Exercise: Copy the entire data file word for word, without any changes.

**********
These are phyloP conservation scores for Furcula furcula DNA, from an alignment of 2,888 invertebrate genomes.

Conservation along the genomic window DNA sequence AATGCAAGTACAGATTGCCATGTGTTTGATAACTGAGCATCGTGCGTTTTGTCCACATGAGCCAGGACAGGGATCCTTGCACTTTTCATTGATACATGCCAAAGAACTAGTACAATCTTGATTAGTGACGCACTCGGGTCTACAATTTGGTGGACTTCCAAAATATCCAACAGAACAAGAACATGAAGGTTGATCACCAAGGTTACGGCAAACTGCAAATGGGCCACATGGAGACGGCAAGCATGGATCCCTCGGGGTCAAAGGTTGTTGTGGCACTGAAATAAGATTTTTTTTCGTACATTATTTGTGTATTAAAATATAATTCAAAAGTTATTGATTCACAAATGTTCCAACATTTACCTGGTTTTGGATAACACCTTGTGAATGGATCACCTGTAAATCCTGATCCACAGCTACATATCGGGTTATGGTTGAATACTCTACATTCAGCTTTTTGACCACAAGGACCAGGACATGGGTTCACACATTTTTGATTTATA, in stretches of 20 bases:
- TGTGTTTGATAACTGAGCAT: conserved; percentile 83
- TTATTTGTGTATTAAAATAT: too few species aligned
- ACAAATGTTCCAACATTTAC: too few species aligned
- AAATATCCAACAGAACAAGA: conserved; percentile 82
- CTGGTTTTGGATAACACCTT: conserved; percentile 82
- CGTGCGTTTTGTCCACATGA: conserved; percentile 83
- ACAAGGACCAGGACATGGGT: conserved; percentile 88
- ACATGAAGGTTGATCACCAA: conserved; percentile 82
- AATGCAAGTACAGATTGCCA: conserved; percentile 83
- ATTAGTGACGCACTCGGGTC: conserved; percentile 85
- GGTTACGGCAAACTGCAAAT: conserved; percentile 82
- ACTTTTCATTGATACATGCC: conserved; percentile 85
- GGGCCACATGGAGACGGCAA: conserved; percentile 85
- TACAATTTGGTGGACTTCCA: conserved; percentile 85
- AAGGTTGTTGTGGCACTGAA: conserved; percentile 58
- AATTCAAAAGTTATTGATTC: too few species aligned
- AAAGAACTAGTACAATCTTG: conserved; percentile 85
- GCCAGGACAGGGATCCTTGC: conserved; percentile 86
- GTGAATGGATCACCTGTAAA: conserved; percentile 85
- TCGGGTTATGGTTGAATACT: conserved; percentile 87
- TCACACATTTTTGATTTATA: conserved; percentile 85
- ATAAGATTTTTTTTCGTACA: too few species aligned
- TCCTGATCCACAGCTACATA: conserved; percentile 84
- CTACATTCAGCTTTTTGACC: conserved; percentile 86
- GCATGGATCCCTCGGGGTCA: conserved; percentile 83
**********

These are phyloP conservation scores for Furcula furcula DNA, from an alignment of 2,888 invertebrate genomes.

Conservation along the genomic window DNA sequence AATGCAAGTACAGATTGCCATGTGTTTGATAACTGAGCATCGTGCGTTTTGTCCACATGAGCCAGGACAGGGATCCTTGCACTTTTCATTGATACATGCCAAAGAACTAGTACAATCTTGATTAGTGACGCACTCGGGTCTACAATTTGGTGGACTTCCAAAATATCCAACAGAACAAGAACATGAAGGTTGATCACCAAGGTTACGGCAAACTGCAAATGGGCCACATGGAGACGGCAAGCATGGATCCCTCGGGGTCAAAGGTTGTTGTGGCACTGAAATAAGATTTTTTTTCGTACATTATTTGTGTATTAAAATATAATTCAAAAGTTATTGATTCACAAATGTTCCAACATTTACCTGGTTTTGGATAACACCTTGTGAATGGATCACCTGTAAATCCTGATCCACAGCTACATATCGGGTTATGGTTGAATACTCTACATTCAGCTTTTTGACCACAAGGACCAGGACATGGGTTCACACATTTTTGATTTATA, in stretches of 20 bases:
- TGTGTTTGATAACTGAGCAT: conserved; percentile 83
- TTATTTGTGTATTAAAATAT: too few species aligned
- ACAAATGTTCCAACATTTAC: too few species aligned
- AAATATCCAACAGAACAAGA: conserved; percentile 82
- CTGGTTTTGGATAACACCTT: conserved; percentile 82
- CGTGCGTTTTGTCCACATGA: conserved; percentile 83
- ACAAGGACCAGGACATGGGT: conserved; percentile 88
- ACATGAAGGTTGATCACCAA: conserved; percentile 82
- AATGCAAGTACAGATTGCCA: conserved; percentile 83
- ATTAGTGACGCACTCGGGTC: conserved; percentile 85
- GGTTACGGCAAACTGCAAAT: conserved; percentile 82
- ACTTTTCATTGATACATGCC: conserved; percentile 85
- GGGCCACATGGAGACGGCAA: conserved; percentile 85
- TACAATTTGGTGGACTTCCA: conserved; percentile 85
- AAGGTTGTTGTGGCACTGAA: conserved; percentile 58
- AATTCAAAAGTTATTGATTC: too few species aligned
- AAAGAACTAGTACAATCTTG: conserved; percentile 85
- GCCAGGACAGGGATCCTTGC: conserved; percentile 86
- GTGAATGGATCACCTGTAAA: conserved; percentile 85
- TCGGGTTATGGTTGAATACT: conserved; percentile 87
- TCACACATTTTTGATTTATA: conserved; percentile 85
- ATAAGATTTTTTTTCGTACA: too few species aligned
- TCCTGATCCACAGCTACATA: conserved; percentile 84
- CTACATTCAGCTTTTTGACC: conserved; percentile 86
- GCATGGATCCCTCGGGGTCA: conserved; percentile 83